Asian Stocks Decline as Energy Companies, Hong Kong Shares SlideAdam Haigh
Asian stocks fell a third day, with energy producers sliding to the lowest in more than five years as oil extended its slump, while shares in Hong Kong tumbled.
BHP Billiton Ltd., the world’s largest mining company, declined 5.3 percent, the biggest drag on the measure. Cnooc Ltd. slumped 5.5 percent to the lowest since 2009. Toyota Motor Corp. climbed 1.6 percent in Tokyo as a weakening yen boosted Japanese exporters.
The MSCI Asia Pacific Index slid 0.9 percent to 139.44 as of 4:13 p.m. in Hong Kong. West Texas Intermediate crude dropped below $65 a barrel amid a glut in supply, damping inflation expectations and pushing global commodity indexes to multi-year lows.
“Concerns about disinflation and deflation are being fueled by what we’re seeing in energy and commodity markets at this point in time,” Richard Gibbs, global head of economics at Macquarie Group Ltd., Australia’s largest investment bank, said in a Bloomberg TV interview in Sydney. “Clearly the decision by the Saudis to not even countenance a cut in production has strong geopolitical undertones.”
Saudi Arabia, the biggest oil exporter among the Organization of Petroleum Exporting Countries, was a driving force behind the 12-member group’s decision last week to hold production steady.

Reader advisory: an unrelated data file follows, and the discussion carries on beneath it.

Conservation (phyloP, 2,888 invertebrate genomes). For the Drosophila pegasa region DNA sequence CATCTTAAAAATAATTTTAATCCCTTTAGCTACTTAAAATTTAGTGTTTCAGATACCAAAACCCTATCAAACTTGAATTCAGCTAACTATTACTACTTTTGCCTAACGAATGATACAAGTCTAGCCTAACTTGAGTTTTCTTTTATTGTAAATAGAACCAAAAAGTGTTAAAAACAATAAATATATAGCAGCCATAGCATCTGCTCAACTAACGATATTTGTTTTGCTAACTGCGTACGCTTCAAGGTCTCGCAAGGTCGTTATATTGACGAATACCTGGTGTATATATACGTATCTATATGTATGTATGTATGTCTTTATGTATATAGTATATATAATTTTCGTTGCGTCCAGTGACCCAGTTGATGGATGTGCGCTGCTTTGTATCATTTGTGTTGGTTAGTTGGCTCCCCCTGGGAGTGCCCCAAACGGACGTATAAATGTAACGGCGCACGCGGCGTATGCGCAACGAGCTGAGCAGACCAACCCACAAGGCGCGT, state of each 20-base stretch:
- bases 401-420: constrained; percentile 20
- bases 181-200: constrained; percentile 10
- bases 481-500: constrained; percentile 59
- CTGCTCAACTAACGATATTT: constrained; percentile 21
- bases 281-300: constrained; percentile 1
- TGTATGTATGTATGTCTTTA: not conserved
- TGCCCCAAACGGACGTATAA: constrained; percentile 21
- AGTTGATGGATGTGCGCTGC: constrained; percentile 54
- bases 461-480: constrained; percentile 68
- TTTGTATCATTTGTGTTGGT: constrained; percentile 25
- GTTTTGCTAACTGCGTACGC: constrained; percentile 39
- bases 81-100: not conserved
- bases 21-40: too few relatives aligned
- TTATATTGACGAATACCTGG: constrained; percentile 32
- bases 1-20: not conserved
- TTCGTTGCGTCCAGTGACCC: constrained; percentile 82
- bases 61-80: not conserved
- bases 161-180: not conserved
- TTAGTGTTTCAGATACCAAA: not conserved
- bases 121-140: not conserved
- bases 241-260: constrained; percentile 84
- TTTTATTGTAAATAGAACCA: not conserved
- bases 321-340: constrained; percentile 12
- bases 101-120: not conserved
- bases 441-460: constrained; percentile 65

Australia’s S&P/ASX 200 Index slid 2 percent, with a subindex that includes oil companies tumbling 6.4 percent. The energy gauge is at its lowest since December 2008. Materials and energy stocks account for about 20 percent of the benchmark equity measure.
Hong Kong’s Hang Seng slid 2.6 percent, the biggest drop since February. Police used batons, pepper spray and water hoses in Hong Kong to beat back attempts by pro-democracy protesters to expand their hold on a swathe of central Hong Kong, with the city’s leader warning that tolerance for the two-month protest was fraying.
A Chinese manufacturing gauge fell as factory shutdowns aggravated a pullback in the economy. The country’s official factory index fell to an eight-month low of 50.3 in November, below the 50.5 reading projected by economists, while a private gauge from HSBC Holdings Plc and Markit Economics came in at 50, the border between expansion and contraction.
China will start an insurance system for bank deposits, the People’s Bank of China said in a draft rule on its website yesterday, a move toward scrapping remaining controls on interest rates and allowing lenders to fail in a more market-driven economy.
South Korea’s Kospi index dropped 0.8 percent. Japan’s Topix index rose 0.8 percent as the yen weakened 0.2 percent to 118.82 per dollar. New Zealand’s NZX 50 Index added 0.1 percent.
Futures on the Standard & Poor’s 500 Index retreated 0.4 percent. The underlying gauge fell 0.3 percent on Nov. 28 as exchanges closed early following the Thanksgiving holiday.